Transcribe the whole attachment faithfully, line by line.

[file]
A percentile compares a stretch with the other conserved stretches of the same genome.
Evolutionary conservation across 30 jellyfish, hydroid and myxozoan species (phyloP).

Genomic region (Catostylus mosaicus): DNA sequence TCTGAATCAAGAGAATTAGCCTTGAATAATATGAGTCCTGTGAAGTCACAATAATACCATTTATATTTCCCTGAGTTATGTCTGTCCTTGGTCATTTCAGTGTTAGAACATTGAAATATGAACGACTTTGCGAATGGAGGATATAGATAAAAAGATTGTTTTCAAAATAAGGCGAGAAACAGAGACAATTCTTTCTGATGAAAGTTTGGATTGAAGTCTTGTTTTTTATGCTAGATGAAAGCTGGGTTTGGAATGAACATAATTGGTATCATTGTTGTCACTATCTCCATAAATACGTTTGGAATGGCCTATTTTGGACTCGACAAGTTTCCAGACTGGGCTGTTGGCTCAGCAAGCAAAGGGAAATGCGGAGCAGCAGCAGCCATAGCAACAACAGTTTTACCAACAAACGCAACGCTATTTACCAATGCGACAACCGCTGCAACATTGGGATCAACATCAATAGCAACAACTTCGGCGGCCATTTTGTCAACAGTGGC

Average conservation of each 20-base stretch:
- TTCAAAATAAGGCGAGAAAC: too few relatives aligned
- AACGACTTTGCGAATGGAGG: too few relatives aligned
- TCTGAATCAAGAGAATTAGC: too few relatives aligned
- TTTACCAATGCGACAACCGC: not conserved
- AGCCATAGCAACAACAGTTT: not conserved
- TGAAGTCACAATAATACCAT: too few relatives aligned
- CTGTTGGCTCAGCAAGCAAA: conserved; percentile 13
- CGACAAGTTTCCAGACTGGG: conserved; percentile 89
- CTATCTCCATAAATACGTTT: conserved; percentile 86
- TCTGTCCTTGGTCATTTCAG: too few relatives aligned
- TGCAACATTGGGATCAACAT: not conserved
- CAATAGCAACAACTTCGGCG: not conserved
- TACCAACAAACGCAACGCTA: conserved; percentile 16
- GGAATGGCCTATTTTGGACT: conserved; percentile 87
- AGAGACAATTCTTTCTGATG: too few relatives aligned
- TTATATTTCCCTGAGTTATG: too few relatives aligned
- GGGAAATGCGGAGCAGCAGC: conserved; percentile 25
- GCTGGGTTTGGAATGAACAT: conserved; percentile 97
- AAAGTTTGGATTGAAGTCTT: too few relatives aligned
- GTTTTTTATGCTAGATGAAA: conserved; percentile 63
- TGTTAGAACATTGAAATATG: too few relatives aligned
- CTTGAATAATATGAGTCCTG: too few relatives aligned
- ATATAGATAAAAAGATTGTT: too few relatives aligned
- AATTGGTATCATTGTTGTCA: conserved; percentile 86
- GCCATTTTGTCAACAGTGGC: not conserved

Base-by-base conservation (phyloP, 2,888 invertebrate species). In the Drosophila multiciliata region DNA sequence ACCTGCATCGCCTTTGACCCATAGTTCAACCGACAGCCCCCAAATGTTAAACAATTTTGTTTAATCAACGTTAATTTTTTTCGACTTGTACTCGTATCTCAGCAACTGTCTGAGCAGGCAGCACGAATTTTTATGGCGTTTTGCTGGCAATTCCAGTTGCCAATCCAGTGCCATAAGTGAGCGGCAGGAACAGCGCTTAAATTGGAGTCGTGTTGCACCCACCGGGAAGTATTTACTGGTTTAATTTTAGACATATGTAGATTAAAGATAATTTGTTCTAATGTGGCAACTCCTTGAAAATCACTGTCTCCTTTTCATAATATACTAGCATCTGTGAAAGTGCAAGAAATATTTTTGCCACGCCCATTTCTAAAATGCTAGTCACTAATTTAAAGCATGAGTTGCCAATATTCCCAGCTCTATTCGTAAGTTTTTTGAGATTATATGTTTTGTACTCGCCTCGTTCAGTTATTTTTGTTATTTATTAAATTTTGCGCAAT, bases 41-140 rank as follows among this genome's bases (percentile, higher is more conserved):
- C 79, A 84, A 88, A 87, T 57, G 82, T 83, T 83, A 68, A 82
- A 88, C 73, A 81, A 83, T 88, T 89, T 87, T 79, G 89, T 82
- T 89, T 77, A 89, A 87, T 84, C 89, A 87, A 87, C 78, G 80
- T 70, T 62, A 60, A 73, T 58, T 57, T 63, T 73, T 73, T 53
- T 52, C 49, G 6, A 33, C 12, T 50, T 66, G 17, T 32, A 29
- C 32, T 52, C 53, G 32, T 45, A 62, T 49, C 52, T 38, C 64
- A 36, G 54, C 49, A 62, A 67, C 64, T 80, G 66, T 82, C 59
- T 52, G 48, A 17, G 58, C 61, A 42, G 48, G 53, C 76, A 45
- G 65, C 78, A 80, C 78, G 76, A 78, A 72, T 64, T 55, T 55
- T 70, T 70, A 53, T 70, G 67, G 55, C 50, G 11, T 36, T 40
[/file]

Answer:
A percentile compares a stretch with the other conserved stretches of the same genome.
Evolutionary conservation across 30 jellyfish, hydroid and myxozoan species (phyloP).

Genomic region (Catostylus mosaicus): DNA sequence TCTGAATCAAGAGAATTAGCCTTGAATAATATGAGTCCTGTGAAGTCACAATAATACCATTTATATTTCCCTGAGTTATGTCTGTCCTTGGTCATTTCAGTGTTAGAACATTGAAATATGAACGACTTTGCGAATGGAGGATATAGATAAAAAGATTGTTTTCAAAATAAGGCGAGAAACAGAGACAATTCTTTCTGATGAAAGTTTGGATTGAAGTCTTGTTTTTTATGCTAGATGAAAGCTGGGTTTGGAATGAACATAATTGGTATCATTGTTGTCACTATCTCCATAAATACGTTTGGAATGGCCTATTTTGGACTCGACAAGTTTCCAGACTGGGCTGTTGGCTCAGCAAGCAAAGGGAAATGCGGAGCAGCAGCAGCCATAGCAACAACAGTTTTACCAACAAACGCAACGCTATTTACCAATGCGACAACCGCTGCAACATTGGGATCAACATCAATAGCAACAACTTCGGCGGCCATTTTGTCAACAGTGGC

Average conservation of each 20-base stretch:
- TTCAAAATAAGGCGAGAAAC: too few relatives aligned
- AACGACTTTGCGAATGGAGG: too few relatives aligned
- TCTGAATCAAGAGAATTAGC: too few relatives aligned
- TTTACCAATGCGACAACCGC: not conserved
- AGCCATAGCAACAACAGTTT: not conserved
- TGAAGTCACAATAATACCAT: too few relatives aligned
- CTGTTGGCTCAGCAAGCAAA: conserved; percentile 13
- CGACAAGTTTCCAGACTGGG: conserved; percentile 89
- CTATCTCCATAAATACGTTT: conserved; percentile 86
- TCTGTCCTTGGTCATTTCAG: too few relatives aligned
- TGCAACATTGGGATCAACAT: not conserved
- CAATAGCAACAACTTCGGCG: not conserved
- TACCAACAAACGCAACGCTA: conserved; percentile 16
- GGAATGGCCTATTTTGGACT: conserved; percentile 87
- AGAGACAATTCTTTCTGATG: too few relatives aligned
- TTATATTTCCCTGAGTTATG: too few relatives aligned
- GGGAAATGCGGAGCAGCAGC: conserved; percentile 25
- GCTGGGTTTGGAATGAACAT: conserved; percentile 97
- AAAGTTTGGATTGAAGTCTT: too few relatives aligned
- GTTTTTTATGCTAGATGAAA: conserved; percentile 63
- TGTTAGAACATTGAAATATG: too few relatives aligned
- CTTGAATAATATGAGTCCTG: too few relatives aligned
- ATATAGATAAAAAGATTGTT: too few relatives aligned
- AATTGGTATCATTGTTGTCA: conserved; percentile 86
- GCCATTTTGTCAACAGTGGC: not conserved

Base-by-base conservation (phyloP, 2,888 invertebrate species). In the Drosophila multiciliata region DNA sequence ACCTGCATCGCCTTTGACCCATAGTTCAACCGACAGCCCCCAAATGTTAAACAATTTTGTTTAATCAACGTTAATTTTTTTCGACTTGTACTCGTATCTCAGCAACTGTCTGAGCAGGCAGCACGAATTTTTATGGCGTTTTGCTGGCAATTCCAGTTGCCAATCCAGTGCCATAAGTGAGCGGCAGGAACAGCGCTTAAATTGGAGTCGTGTTGCACCCACCGGGAAGTATTTACTGGTTTAATTTTAGACATATGTAGATTAAAGATAATTTGTTCTAATGTGGCAACTCCTTGAAAATCACTGTCTCCTTTTCATAATATACTAGCATCTGTGAAAGTGCAAGAAATATTTTTGCCACGCCCATTTCTAAAATGCTAGTCACTAATTTAAAGCATGAGTTGCCAATATTCCCAGCTCTATTCGTAAGTTTTTTGAGATTATATGTTTTGTACTCGCCTCGTTCAGTTATTTTTGTTATTTATTAAATTTTGCGCAAT, bases 41-140 rank as follows among this genome's bases (percentile, higher is more conserved):
- C 79, A 84, A 88, A 87, T 57, G 82, T 83, T 83, A 68, A 82
- A 88, C 73, A 81, A 83, T 88, T 89, T 87, T 79, G 89, T 82
- T 89, T 77, A 89, A 87, T 84, C 89, A 87, A 87, C 78, G 80
- T 70, T 62, A 60, A 73, T 58, T 57, T 63, T 73, T 73, T 53
- T 52, C 49, G 6, A 33, C 12, T 50, T 66, G 17, T 32, A 29
- C 32, T 52, C 53, G 32, T 45, A 62, T 49, C 52, T 38, C 64
- A 36, G 54, C 49, A 62, A 67, C 64, T 80, G 66, T 82, C 59
- T 52, G 48, A 17, G 58, C 61, A 42, G 48, G 53, C 76, A 45
- G 65, C 78, A 80, C 78, G 76, A 78, A 72, T 64, T 55, T 55
- T 70, T 70, A 53, T 70, G 67, G 55, C 50, G 11, T 36, T 40